1. Tell us your name and a little bit about yourself? My name is Alessandra Rossi, but only my Nonna calls me that…and my oldest brother, Rafaele if he’s angry with me. To everyone else, I’m Alessa. Personally, I think the extra letters are just a waste of the alphabet—not to mention ink.
I’m 22 years old and I never knew my mamma—she died giving birth to me. My entire life, Papà blamed me for her death. That one tragic event shaped so much of me and who I am today…the good, the bad, and the ugly.
2. Tell us about where you live and why you choose to live there? I live in Roma, Italy. It was close enough to be able to visit my Nonna, and far enough away from my papà. With a degree in architectural history and archaeology, it’s the perfect place to eke out a living as a tour guide.
3. What is a quirk of your personality that most people wouldn't know? I’m an open book. There’s nothing I can think of that I hide. First thing people realize about me is that I LOVE food.
4. Name two things you would hate people to know about you? Like I said, no hidden skeletons in my closets, although I could take you somewhere in Roma where there are a lot of skeletons. On second thoughts, read Ti Amo and you can tag along with my sister, Sienna, and Michael.
5. Tell us about your special man. What makes him special? Michael Young is talented, creative, good-looking, well-built, and a great preacher. Besides the overall package from head to toe scoring a perfect ten, the man has moxie. He says what he wants to say, and that’s that. Not that all the above mattered to me when I first met him.
6. The first time you saw him, what did you think? Did you like him immediately, or did he have to grow on you? I couldn’t stand him at first. I thought he was a forward American. I was not happy with my sister when she invited him to tag along with us most places the weekend she was visiting me in Roma.
7. What would he hate people to know about him? He’s a tad claustrophobic—not crazy about confined spaces.
8. What is your favourite thing to eat and drink?  Melanzana panini from the sandwich shop just outside my apartment building. The whole works complete with mortadella, mozzarella, salami, capicola, prosciutto, lettuce, tomato and the restaurant’s secret homemade Italian dressing. A sparkling water to wash it down with.
9. If you had to fight, what would be your weapon of choice and why? A menu because it’ll probably be the thing closest to my hand.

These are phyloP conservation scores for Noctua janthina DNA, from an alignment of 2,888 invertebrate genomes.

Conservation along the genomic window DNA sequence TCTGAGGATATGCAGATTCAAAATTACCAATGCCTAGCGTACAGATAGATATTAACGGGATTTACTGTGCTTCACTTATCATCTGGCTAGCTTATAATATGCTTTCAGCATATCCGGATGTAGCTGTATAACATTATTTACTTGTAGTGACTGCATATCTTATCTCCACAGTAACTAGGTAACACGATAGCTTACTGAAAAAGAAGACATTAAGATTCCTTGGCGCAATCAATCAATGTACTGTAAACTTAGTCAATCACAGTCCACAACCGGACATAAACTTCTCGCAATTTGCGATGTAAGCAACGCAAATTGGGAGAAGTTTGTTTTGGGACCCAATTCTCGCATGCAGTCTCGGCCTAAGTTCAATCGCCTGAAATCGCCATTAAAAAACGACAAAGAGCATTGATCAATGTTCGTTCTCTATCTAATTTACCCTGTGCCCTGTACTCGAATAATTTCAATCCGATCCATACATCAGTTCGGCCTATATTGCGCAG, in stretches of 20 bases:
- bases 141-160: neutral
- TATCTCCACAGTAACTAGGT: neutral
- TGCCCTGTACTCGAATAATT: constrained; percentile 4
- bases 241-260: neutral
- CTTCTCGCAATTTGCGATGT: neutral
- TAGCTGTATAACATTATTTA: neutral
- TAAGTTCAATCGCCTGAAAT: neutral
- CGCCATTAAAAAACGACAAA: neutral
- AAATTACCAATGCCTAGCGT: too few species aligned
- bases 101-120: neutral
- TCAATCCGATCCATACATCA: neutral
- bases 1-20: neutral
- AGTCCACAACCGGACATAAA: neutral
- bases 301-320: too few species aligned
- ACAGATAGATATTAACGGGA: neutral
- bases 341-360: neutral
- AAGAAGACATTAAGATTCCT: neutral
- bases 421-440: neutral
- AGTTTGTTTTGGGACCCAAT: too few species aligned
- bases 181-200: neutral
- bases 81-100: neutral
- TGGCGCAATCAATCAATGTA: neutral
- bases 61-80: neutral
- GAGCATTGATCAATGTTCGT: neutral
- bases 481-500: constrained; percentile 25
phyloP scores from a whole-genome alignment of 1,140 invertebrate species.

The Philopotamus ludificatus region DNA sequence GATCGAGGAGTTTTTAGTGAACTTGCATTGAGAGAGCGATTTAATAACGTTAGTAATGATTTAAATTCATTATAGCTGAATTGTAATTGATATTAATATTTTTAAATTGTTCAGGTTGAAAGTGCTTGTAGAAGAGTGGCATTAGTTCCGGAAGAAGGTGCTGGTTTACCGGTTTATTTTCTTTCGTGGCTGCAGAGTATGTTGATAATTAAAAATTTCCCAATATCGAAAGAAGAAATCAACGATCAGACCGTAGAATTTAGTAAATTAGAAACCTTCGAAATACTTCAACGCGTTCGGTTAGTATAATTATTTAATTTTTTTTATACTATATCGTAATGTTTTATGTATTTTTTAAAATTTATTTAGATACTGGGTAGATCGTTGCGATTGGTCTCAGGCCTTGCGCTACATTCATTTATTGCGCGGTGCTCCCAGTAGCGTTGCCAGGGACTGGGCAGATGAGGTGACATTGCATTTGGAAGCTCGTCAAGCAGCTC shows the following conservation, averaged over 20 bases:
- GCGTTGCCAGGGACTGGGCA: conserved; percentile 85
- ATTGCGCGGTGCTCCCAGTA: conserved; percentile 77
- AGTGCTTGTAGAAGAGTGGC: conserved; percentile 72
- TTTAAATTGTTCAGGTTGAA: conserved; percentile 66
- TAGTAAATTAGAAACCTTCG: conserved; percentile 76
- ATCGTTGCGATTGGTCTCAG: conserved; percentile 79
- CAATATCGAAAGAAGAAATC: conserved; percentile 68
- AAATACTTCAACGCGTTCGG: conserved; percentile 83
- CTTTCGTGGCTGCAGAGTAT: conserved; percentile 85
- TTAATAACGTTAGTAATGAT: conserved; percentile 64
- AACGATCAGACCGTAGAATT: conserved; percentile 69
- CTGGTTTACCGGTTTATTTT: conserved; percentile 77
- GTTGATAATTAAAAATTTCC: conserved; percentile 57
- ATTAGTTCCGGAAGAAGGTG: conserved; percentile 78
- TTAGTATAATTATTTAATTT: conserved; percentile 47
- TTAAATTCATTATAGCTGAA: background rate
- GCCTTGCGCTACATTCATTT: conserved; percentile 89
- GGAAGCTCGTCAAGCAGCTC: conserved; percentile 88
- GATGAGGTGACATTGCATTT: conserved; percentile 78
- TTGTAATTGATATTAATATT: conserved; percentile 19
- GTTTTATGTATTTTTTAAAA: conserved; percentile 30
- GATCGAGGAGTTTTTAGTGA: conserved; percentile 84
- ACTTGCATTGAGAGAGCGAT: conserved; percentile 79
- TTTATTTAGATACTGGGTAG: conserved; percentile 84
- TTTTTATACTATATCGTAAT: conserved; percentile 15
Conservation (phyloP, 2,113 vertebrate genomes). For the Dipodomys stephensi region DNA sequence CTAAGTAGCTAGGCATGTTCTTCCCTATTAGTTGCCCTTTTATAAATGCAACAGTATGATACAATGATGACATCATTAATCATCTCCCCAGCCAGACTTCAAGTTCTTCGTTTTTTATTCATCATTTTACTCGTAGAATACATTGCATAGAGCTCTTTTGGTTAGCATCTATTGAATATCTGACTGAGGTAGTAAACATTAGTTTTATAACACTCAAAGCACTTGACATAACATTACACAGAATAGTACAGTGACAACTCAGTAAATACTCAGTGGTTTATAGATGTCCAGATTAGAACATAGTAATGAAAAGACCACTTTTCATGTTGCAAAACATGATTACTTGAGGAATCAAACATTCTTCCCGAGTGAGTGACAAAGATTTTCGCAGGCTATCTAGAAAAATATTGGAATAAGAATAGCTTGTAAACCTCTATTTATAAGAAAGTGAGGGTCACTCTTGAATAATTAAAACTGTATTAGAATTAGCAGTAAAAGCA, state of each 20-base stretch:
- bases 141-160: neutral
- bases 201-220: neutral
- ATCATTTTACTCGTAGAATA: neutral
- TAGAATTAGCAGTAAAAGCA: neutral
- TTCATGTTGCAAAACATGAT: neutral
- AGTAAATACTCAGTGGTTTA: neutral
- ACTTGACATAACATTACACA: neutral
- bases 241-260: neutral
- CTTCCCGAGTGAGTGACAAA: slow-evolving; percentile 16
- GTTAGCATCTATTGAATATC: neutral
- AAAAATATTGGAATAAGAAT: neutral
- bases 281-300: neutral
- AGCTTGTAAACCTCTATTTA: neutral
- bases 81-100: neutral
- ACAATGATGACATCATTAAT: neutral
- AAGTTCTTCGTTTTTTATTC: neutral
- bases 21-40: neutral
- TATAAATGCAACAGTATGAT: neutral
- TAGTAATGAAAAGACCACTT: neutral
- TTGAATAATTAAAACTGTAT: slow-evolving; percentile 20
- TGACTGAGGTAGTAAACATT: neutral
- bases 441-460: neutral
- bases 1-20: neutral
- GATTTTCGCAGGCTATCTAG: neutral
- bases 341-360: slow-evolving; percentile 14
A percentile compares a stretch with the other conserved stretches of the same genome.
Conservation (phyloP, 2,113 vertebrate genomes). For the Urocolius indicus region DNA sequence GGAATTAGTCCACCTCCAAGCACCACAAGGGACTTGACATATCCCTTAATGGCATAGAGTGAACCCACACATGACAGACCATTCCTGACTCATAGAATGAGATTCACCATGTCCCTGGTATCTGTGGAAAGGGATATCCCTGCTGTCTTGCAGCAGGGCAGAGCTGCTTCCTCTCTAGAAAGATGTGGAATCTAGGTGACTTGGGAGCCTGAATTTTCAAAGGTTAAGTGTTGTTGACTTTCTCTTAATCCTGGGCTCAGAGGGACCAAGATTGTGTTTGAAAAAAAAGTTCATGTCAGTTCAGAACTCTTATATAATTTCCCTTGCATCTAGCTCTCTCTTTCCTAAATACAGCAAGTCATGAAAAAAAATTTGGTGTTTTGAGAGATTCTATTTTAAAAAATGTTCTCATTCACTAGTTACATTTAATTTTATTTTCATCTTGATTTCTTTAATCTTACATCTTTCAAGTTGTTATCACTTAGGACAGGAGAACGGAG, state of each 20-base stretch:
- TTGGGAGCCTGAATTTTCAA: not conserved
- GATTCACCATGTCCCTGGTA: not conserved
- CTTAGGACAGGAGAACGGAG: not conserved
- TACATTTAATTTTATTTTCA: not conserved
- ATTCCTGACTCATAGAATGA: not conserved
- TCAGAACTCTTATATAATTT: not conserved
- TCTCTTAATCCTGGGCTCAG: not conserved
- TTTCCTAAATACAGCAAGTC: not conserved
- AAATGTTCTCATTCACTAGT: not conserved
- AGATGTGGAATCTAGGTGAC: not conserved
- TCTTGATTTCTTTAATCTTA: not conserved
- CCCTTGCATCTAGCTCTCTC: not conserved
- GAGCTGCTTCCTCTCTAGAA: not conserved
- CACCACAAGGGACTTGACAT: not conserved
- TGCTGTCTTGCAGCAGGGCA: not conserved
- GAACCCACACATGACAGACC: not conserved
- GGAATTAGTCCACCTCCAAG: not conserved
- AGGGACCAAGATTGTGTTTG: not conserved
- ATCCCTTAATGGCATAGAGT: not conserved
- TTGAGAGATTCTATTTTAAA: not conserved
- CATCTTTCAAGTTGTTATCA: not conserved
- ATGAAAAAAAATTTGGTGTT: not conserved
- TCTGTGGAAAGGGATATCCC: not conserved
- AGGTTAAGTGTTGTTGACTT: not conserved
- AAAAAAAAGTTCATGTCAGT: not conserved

10. Pepsi or coke Neither.
11. Tea or coffee Espresso.
12. Elephant or tiger Elephant, because there is usually one in the room when I’m around
13. Roast dinner / burger and chips (fries for our US readers) or pizza Pizza, but only with very good friends, or my sweetheart.
14. Classical music or pop Pop.
15. Sunrise or sunset Both…they’re just the reverse of each other.
16. Walk or run Walk…I do a lot of that in my job, so I am partial to the pace.
17. Chocolate or crisps (chips for our US readers) Chocolate, especially Venchi.
18. What would you like on your epitaph? She made the world an interesting place.

A Novel Place to Fall in Love

USA Today bestselling author, MARION UECKERMANN’s passion for writing was sparked when she moved to Ireland with her family. Her love of travel has influenced her contemporary inspirational romances set in novel places. Marion and her husband again live in South Africa, but with two gorgeous grandsons hanging their hats at the house next door, their empty nest’s no longer so empty.

Please visit Marion’s website for more of her books: www.marionueckermann.net

You can also find Marion on social media:
Amazon  :  Marion-Ueckermann/e/B00KBYLU7C
Facebook  :  Marion.C.Ueckermann
Twitter  :  ueckie
Goodreads  :  5342167.Marion_Ueckermann
Pinterest  :  ueckie
Bookbub  :  authors/marion-ueckermann
Instagram  :  https://www.instagram.com/marion.ueckermann/

I have a subscriber freebie. Readers can download Spring’s Promise, set in Northern Ireland, for free. http://marionueckermann.net/subscribe/

Saturday, 5 May 2018

A tuscan legacy book 3 - Rapsodia by Alexa Verde

A risk taker with a crushed spirit and a control-addicted businessman with a crushed heart... Can they surrender themselves to God's healing love?

After the woman he loved left him for a richer guy, Marco Carter turned all his passion toward the chain of pizzerias he founded. He can control his business, unlike love. Then his world is turned upside down. He meets Samantha Jenkins on his flight home to Texas after his grandmother's eightieth birthday. Many hours with the guarded but beautiful Samantha has him questioning his career-centered mindset.

A born risk taker and fiercely independent, Samantha misses her former life as a travel photographer and extreme sports aficionado. But more than anything, she grieves her fiancé. On her trip from Italy on the anniversary of his tragic passing, the last thing she expects is to become drawn to her neighbor on her flight. Deep inside, she still blames herself for her fiancé's death...

Though Marco is determined to forget Samantha, the arrival of a mysterious painting reminds him of all that is missing in his life. Hoping for a new chance with her, Marco opens a pizzeria in Samantha's hometown in south Texas. Spending time with her, he's learning to surrender control to the Lord. But apparently it's easier to earn millions than to make Samantha open her heart again. What will it take for her to heal enough to trust in God and take the biggest risk of all-to love again?